Syngenta, a Swiss chemicals company, produces one of America’s most popular herbicides. It is called atrazine, and 73.7 million pounds of the chemical compound were applied in the United States in 2013. It was used on more than half of all corn crops, two-thirds of sorghum and up to 90 percent of sugar cane.
But Syngenta cannot sell atrazine to farms in its own backyard. The weed killer is banned as a pesticide in the European Union as well as in Switzerland over concerns that it is a groundwater contaminant. Syngenta, however, did not get the memo.
Even though the European Union banned atrazine over a decade ago, the company has long insisted that the pesticide was not banned. On one corporate website, Syngenta points to “anti-atrazine activists” who “claim that ‘atrazine’ is banned in the European Union. This is patently false.”
Another Syngenta-backed site, “Saving the Oasis,” also blames “anti-atrazine activists.” And another such site, AGSense, says, “We’ve known it all along, and now you know it too: Atrazine is not banned in the European Union.”
The company has repeated its assertion to reporters.
“It is not banned,” Ann Bryan, a spokeswoman for the company, said in an email, though she acknowledged that “countries in the E.U. currently do not use atrazine.”
Companies are perhaps understandably sensitive about revealing too much about the gulf that exists between American and European regulation of pesticides and other chemicals.
Generally speaking, the European approach incorporates the so-called precautionary principle and requires companies to establish that new chemicals are safe before they are put on the market. The American approach puts the onus on regulators to show some evidence of danger before taking action against new chemicals.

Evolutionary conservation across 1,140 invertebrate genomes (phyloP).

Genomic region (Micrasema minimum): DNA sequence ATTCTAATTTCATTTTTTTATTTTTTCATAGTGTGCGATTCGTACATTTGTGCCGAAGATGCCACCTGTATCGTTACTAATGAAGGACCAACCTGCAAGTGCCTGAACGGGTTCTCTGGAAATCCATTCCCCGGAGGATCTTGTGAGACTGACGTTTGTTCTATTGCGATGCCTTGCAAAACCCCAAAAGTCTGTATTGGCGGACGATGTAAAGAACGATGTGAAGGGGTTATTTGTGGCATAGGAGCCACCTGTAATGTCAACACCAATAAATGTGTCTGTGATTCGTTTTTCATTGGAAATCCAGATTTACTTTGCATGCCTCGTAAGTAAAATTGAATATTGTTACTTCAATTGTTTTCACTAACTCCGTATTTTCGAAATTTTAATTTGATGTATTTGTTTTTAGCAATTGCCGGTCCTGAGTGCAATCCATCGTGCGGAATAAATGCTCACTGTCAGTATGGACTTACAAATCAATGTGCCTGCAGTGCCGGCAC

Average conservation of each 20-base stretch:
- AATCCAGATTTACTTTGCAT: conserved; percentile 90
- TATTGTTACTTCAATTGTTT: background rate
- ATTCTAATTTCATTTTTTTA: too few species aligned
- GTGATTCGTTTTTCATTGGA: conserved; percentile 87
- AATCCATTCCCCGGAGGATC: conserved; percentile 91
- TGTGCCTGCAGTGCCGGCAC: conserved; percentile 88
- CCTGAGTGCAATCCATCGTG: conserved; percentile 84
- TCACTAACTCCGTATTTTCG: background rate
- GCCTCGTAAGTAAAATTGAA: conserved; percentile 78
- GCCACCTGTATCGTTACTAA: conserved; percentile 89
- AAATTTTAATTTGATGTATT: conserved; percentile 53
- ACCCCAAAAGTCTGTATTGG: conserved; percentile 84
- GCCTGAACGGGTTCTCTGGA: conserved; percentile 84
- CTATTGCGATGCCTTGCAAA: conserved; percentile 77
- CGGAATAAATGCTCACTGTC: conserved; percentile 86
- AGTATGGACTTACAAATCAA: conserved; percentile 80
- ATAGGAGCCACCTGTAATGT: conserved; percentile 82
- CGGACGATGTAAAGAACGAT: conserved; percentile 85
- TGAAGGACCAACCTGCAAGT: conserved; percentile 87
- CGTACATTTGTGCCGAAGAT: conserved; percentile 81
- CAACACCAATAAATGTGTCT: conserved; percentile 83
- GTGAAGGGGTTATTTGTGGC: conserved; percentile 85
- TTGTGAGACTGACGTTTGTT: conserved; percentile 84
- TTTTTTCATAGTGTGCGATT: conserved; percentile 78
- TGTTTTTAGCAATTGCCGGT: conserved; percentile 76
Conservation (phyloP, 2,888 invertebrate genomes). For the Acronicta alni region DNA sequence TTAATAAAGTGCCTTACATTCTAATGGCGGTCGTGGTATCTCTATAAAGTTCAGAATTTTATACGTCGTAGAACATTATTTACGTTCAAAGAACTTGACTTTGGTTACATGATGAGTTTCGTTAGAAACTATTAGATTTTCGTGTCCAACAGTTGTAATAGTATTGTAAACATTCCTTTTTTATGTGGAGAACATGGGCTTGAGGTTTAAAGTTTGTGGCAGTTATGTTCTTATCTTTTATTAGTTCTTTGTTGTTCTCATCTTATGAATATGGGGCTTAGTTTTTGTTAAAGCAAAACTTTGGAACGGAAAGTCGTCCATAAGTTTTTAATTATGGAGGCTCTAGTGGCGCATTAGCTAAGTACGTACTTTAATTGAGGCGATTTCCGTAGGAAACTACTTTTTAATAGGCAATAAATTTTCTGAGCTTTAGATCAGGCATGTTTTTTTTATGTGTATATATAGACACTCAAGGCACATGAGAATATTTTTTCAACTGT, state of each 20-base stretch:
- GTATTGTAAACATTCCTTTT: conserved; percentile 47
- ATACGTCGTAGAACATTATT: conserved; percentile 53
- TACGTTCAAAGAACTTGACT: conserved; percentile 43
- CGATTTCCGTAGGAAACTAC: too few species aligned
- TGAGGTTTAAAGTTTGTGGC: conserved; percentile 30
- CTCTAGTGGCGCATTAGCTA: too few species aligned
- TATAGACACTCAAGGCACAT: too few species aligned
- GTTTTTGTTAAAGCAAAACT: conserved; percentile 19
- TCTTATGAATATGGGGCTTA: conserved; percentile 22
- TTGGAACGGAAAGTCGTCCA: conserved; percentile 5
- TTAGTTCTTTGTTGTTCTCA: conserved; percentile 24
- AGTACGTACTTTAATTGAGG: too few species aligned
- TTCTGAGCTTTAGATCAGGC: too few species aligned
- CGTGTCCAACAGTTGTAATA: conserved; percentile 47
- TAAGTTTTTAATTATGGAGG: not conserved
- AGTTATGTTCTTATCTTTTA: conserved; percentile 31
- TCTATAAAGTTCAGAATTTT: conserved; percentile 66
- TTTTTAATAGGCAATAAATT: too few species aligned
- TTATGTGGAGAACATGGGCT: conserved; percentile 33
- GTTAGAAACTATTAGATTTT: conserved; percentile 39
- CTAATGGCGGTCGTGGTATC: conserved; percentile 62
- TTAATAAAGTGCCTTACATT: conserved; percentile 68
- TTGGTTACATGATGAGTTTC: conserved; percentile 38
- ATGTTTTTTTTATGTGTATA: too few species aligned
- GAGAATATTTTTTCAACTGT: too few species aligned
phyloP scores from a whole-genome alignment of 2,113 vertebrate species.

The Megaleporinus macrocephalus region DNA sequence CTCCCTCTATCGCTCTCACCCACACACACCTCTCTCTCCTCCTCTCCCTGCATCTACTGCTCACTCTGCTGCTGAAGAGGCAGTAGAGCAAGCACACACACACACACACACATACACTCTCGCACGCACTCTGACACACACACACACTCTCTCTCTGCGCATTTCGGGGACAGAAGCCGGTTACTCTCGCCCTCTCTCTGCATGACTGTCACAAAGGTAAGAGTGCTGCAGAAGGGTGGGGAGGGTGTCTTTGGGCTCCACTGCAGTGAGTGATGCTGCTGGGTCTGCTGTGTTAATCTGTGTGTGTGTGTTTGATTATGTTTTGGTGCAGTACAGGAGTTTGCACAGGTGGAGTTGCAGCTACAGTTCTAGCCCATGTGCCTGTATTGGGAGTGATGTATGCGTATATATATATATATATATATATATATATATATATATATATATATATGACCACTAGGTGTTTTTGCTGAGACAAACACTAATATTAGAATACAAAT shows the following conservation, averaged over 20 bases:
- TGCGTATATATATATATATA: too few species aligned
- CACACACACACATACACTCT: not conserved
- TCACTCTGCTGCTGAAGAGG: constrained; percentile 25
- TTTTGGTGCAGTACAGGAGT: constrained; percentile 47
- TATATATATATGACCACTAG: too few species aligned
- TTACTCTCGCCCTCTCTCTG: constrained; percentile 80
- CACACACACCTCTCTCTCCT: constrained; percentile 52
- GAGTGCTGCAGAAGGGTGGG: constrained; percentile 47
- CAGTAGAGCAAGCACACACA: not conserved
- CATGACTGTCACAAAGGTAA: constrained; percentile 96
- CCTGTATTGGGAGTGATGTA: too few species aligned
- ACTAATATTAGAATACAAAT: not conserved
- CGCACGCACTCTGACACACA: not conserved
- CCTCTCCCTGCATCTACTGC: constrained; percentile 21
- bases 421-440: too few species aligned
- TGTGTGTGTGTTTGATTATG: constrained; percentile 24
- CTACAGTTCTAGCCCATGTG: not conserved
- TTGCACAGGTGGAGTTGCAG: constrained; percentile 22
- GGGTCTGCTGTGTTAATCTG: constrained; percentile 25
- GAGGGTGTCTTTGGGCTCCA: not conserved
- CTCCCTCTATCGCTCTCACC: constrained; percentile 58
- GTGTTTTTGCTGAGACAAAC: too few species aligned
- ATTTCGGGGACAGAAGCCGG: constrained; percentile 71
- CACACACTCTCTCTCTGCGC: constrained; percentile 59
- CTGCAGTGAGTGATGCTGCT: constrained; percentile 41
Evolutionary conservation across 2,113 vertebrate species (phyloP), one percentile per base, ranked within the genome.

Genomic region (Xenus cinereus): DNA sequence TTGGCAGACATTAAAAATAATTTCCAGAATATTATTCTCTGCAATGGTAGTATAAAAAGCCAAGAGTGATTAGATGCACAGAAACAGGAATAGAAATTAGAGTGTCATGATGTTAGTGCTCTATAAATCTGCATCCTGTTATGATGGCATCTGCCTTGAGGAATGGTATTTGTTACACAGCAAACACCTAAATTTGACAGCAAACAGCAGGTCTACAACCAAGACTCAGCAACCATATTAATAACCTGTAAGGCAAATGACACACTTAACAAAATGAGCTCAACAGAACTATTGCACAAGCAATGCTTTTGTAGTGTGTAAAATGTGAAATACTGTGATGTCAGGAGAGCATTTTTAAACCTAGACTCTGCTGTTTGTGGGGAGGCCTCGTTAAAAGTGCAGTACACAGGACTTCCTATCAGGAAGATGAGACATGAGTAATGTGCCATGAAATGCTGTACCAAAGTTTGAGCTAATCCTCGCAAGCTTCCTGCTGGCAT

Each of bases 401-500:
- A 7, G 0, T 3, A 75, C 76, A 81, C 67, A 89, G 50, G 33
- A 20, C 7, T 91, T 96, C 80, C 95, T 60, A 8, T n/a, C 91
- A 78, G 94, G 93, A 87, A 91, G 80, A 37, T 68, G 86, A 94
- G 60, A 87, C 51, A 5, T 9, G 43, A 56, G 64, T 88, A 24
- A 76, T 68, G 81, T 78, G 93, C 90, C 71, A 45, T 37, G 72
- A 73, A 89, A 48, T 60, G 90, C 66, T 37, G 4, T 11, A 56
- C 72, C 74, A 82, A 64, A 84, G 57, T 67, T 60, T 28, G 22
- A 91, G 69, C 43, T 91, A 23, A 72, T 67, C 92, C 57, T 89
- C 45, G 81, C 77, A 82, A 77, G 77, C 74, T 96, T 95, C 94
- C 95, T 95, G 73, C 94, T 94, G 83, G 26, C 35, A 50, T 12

Scores of chemicals that are banned or tightly restricted in the European Union are allowed in the United States. One recent analysis by the Center for International Environmental Law, a Washington-based advocacy group, found 82 instances of pesticides allowed in the United States but barred or restricted in Europe.
This disparity can make selling products on one side of the Atlantic that are banned on the other uncomfortable, though few companies have tried a semantic maneuver quite like Syngenta’s.
“The use of atrazine as a herbicide/pesticide is banned in the E.U.,” Mikko Vaananen, a spokesman for the European Chemicals Agency, said in an email, adding that it was still allowed as an intermediate substance used in industry to create new chemicals. European Union government documents, from formal filings to informal newsletters, also use the term “banned.”
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